One of the most difficult things that I have found when reading the Bible is remembering to look at the contents based on context of both writers and readers (or hearers). I often find myself jumping right to how what I read applies to me today rather than processing just how the original readers received it. When I do this, I miss some significant pieces of the story and, frankly, it’s a fairly self-consumed and overall selfish reading without gaining the benefits of exploring context.
Mike Cosper’s book “Faith Along the Faithless” takes the ancient story of Esther and connects it to the world we now live in. He retells the story and fills in some of the details that might be missed on a perfunctory reading. In looking at this ancient story, Cosper sees many lessons that modern day Christians can learn and apply to their own lives.
Cosper tells the reader that this modern, secular age has had a profound impact on the church. As he moves through the story, he reminds the reader that this story is much less like Veggie Tales or the flannelgraph Sunday school versions of Esther that we may have heard and is much more like Game of Thrones. Deception. Betrayal. Conspiracy. Murder.
Esther was not the squeaky clean poster child that Sunday school teachers have sometimes portrayed. Esther and Mordecai were Jews living in Babylon. They’ve been assimilated and it’s become hard to tell the difference between Jews and Babylonians, very similar to our current situation.
Cosper intertwines his retelling of this story amidst his own thoughts and commentary. He makes references to the portions of the Book of Esther to which he is referring. This is a helpful reference for the reader who wants to be more thorough in looking at the biblical account while reading Cosper’s retelling.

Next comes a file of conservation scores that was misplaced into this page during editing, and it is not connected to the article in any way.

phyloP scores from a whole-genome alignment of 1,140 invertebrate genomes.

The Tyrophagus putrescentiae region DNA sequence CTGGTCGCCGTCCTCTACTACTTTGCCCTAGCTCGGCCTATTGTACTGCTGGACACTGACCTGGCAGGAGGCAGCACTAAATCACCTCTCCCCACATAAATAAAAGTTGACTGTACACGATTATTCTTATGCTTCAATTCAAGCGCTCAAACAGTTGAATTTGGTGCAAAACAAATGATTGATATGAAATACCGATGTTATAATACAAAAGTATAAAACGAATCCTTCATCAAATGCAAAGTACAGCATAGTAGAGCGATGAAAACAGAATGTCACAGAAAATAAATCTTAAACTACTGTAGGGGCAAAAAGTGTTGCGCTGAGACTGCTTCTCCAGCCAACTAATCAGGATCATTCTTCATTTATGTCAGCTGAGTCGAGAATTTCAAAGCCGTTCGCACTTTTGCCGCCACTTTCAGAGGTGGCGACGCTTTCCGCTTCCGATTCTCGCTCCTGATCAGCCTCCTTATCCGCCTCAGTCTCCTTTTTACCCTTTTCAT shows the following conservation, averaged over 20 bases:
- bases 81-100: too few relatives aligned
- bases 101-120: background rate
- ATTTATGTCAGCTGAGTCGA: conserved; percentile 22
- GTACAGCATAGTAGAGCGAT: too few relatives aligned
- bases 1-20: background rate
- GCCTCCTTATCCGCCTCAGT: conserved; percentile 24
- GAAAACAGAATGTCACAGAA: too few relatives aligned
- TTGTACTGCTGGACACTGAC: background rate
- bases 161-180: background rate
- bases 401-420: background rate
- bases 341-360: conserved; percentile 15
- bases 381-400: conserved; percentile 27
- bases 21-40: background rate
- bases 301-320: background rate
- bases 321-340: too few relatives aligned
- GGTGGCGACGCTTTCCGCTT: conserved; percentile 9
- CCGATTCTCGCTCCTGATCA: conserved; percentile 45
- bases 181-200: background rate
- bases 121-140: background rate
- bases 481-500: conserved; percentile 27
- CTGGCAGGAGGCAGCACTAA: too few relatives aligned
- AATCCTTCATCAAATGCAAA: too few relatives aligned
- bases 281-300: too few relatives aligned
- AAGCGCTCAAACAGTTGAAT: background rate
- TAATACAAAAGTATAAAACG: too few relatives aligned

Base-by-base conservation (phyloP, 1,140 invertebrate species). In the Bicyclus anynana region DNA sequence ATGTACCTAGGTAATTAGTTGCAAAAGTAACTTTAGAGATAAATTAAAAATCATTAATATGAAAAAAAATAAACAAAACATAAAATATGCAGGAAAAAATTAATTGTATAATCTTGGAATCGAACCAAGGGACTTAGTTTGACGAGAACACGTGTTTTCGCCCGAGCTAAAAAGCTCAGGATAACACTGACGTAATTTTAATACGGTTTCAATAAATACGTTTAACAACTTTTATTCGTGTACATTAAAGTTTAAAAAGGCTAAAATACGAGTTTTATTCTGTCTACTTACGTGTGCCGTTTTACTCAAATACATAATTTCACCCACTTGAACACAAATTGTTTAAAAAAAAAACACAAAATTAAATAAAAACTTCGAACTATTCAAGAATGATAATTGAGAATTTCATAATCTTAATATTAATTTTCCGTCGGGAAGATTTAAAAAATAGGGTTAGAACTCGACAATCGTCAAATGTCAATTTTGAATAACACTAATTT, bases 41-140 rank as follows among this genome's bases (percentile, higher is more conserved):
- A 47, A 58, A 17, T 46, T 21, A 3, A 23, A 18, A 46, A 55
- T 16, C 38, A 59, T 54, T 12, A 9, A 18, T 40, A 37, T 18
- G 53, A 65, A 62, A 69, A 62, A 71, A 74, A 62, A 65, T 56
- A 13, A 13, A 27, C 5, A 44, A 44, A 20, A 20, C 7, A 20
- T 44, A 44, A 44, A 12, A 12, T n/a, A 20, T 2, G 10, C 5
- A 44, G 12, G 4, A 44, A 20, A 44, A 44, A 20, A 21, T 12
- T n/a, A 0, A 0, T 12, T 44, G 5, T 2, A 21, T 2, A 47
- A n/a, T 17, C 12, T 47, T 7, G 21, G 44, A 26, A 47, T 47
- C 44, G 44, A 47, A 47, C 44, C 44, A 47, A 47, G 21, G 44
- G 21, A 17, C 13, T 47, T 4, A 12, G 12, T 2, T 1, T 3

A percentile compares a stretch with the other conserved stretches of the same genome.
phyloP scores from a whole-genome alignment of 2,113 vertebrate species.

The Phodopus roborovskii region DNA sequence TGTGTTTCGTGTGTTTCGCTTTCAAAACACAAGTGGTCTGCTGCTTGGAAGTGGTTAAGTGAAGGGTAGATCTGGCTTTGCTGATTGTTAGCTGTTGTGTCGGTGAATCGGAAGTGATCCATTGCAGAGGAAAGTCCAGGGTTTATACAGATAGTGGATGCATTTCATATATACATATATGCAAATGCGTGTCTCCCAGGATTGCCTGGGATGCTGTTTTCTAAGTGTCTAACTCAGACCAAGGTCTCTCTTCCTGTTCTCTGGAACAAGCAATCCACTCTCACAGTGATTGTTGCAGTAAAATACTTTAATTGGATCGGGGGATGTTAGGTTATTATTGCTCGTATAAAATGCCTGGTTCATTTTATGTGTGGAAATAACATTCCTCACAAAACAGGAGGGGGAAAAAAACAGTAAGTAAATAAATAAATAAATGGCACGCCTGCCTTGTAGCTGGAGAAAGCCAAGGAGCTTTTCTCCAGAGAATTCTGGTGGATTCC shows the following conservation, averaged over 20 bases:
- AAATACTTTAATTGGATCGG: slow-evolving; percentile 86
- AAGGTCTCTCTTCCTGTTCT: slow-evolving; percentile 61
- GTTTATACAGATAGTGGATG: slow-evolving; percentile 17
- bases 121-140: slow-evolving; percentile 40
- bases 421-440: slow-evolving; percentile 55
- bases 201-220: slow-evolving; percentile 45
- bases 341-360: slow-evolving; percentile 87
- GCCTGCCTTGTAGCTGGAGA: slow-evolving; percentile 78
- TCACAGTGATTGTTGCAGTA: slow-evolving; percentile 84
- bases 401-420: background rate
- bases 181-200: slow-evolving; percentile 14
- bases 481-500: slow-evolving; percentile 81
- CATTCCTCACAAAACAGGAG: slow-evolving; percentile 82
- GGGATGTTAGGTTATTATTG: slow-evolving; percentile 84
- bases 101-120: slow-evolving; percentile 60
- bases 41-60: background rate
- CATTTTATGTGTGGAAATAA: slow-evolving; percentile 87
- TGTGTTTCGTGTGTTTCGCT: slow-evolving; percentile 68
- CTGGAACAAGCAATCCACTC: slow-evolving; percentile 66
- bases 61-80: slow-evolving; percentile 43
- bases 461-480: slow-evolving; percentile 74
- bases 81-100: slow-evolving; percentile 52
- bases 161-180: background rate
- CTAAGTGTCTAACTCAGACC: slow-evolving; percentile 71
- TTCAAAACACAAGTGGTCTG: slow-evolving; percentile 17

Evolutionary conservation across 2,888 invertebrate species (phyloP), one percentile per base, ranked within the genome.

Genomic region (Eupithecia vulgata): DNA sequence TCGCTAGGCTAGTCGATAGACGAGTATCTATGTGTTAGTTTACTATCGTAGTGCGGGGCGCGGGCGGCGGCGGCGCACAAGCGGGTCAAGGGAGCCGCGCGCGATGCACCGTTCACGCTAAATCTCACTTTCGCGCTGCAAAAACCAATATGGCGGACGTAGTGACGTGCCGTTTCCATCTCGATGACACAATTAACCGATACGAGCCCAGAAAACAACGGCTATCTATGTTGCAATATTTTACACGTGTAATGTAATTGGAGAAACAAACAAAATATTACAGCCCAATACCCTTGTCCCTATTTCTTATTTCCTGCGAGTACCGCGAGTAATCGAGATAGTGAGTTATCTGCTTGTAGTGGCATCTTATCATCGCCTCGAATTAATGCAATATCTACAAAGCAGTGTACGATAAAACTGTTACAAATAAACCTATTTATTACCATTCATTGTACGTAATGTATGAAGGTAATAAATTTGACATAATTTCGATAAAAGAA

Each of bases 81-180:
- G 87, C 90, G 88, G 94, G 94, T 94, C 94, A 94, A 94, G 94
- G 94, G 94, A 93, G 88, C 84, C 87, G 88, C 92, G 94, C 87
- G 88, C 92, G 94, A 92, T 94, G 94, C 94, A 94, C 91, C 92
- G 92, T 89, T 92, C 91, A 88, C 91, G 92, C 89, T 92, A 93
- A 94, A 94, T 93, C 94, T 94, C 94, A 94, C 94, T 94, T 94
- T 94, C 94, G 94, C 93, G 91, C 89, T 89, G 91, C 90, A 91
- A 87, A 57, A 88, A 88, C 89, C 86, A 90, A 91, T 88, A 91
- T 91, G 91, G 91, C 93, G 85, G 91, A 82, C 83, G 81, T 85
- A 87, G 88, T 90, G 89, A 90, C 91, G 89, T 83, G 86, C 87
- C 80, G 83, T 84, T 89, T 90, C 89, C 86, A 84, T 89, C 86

My interest in this book was more about Cosper’s digging deeper into the story than it was seeing the comparisons to modern day. His overall connection to the exilic story of the Bible was good, I didn’t feel like he was trying to take the story and overlay the lessons that he was hoping or trying to teach. He gave the lessons in context and then made the leap to apply them today.
I appreciate good storytellers who are able to accentuate with added detail when they tell stories. Cosper does that well here with the story of Esther. I appreciated this book and even think that I may go back and refer to it in any future dealings with Esther or even reread it as a reminder. It’s a worthwhile read and the lessons that Cosper takes from the story of Esther and applies to today are definitely worth considering.
(This review is based upon a copy of this book which was provided free of charge from Booklook Bloggers. These opinions are my own; I was not required to write a positive review, nor was I compensated for this review.)